Tastings at The Hague include wines ranging from the crisp and citrusy Chardonel to their fuller Meritage (rhymes with “heritage”, not “garage”), our favorite wine of the entire trip. You’ll close things out with a sample of the Cynthia Dessert which is named for the lady of the house and is just sweet enough.
Just a heads up: when you walk into the tasting room, a renovated barn, at The Hague Winery, don’t expect much fuss. Owner and grape farmer Stephen Madey is a former naval aviator and very much all business when it comes to his wine. That’s not to say he’s unfriendly; he just seems to prefer to let his wine speak for itself. And, guys, it does.
If you’re looking for a gushy greeting, the Madeys’ dog Ellie is quite a snuggler. Don’t be surprised if she gives you a nuzzle or two. Or 50.
Back in the 1970’s, Carl Flemer Jr., owner and founder of Ingleside Plantation Nurseries, started making his own wine. Eventually his son Doug got involved, and the family started making plans for a winery. 1980 marked Ingleside’s first commercial harvest, and the vineyard and winery has been going strong ever since.3 With that first harvest taking place over 30 years ago, Ingleside Vineyards is one of the oldest wineries in the state (but still 150 years younger than Northern Neck Ginger Ale).
As Ingleside is a vineyard and a winery, their wines are made on the premises. Chris Flemer, the youngest of the five Flemer kids, gave us the grand tour of the place, walking us through the entire wine-making process, explaining the different steps required when making a white versus a red (tannins, y’all!), and so on. We peeked into the wine-makers lab (it totally is a lab; I saw beakers and test tubes and…other science-looking things!), stared in amazement at the massive steel barrels housing some of their wines-in-process, and got a glimpse of the bottling line. Chris also gave us a quick lesson on how the grain of a wooden barrel affects the taste of the wine4 which made us feel very smart.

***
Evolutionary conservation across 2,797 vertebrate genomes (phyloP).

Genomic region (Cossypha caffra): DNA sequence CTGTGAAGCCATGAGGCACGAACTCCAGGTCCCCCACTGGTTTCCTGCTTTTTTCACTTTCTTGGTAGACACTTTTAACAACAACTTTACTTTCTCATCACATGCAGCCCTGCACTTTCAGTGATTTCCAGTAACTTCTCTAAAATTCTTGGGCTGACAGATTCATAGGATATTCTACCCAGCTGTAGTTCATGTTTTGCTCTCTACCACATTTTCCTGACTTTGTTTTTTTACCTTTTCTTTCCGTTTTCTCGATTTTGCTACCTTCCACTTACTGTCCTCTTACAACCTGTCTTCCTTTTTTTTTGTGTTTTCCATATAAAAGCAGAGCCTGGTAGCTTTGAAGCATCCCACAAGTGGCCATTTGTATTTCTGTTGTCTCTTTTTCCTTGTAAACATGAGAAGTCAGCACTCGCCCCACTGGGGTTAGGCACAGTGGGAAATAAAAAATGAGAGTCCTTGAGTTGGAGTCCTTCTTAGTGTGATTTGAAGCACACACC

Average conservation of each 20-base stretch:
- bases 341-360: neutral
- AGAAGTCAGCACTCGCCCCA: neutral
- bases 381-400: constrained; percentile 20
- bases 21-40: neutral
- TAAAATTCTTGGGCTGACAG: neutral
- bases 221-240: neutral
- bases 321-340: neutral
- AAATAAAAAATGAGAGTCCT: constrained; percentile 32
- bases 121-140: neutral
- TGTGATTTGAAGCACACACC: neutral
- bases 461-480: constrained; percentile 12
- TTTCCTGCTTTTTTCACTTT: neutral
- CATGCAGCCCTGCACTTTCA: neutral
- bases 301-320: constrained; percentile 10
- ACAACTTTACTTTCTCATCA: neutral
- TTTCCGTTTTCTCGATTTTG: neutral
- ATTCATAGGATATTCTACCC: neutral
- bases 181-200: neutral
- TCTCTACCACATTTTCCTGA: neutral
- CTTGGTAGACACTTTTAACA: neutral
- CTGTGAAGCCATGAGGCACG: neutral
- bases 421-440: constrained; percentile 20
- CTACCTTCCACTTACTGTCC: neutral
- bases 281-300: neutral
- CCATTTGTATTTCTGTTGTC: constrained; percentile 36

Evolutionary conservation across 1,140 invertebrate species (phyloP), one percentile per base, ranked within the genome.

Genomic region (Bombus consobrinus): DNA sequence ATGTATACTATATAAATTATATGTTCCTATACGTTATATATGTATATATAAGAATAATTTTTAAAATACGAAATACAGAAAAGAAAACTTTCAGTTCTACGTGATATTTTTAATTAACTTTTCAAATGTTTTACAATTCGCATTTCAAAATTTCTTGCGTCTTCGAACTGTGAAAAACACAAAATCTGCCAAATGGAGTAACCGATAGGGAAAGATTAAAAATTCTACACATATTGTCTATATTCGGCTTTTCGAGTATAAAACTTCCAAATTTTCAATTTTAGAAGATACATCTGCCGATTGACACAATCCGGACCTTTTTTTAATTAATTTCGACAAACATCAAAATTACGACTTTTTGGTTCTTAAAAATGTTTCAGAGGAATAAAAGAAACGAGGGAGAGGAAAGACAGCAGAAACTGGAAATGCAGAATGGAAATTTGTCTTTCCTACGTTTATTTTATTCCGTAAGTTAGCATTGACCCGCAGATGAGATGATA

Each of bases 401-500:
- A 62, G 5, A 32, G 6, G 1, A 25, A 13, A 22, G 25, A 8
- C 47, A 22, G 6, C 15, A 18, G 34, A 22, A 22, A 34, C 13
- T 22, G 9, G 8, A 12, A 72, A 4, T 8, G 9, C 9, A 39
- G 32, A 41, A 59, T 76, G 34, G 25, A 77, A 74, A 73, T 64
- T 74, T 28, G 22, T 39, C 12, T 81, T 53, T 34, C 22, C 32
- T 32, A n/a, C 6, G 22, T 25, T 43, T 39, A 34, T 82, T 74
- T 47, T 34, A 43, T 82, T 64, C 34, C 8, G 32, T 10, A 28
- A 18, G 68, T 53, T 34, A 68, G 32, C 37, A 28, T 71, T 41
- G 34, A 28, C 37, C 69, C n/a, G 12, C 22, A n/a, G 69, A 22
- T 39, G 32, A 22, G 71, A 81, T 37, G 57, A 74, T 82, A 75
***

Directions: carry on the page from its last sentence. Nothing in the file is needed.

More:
We were Ingleside’s last tasting of the day, but Chris took his time walking us through their selection, even throwing in some off-menu favorites like the Pinot Grigio. All of their wines were delicious with my favorite being the Syrah. We also walked away with a bottle of their Chesapeake Chardonnay which disappeared rather quickly; I miss it very much.
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- Definitely not what the locals call it. ↩
- The fear of bridges is called gephyrophobia. Did you know that several bridges have employees that will drive your car across the bridge for you? ↩
- A lot of Virginia’s wineries are family-run, small businesses, run by normal folk. What’s not to love about that? ↩
- In case you’re wondering, wider grains–like those found in American oak–produce a bolder flavor while thinner grains on French oak barrels keep things subtle. <mic drop> ↩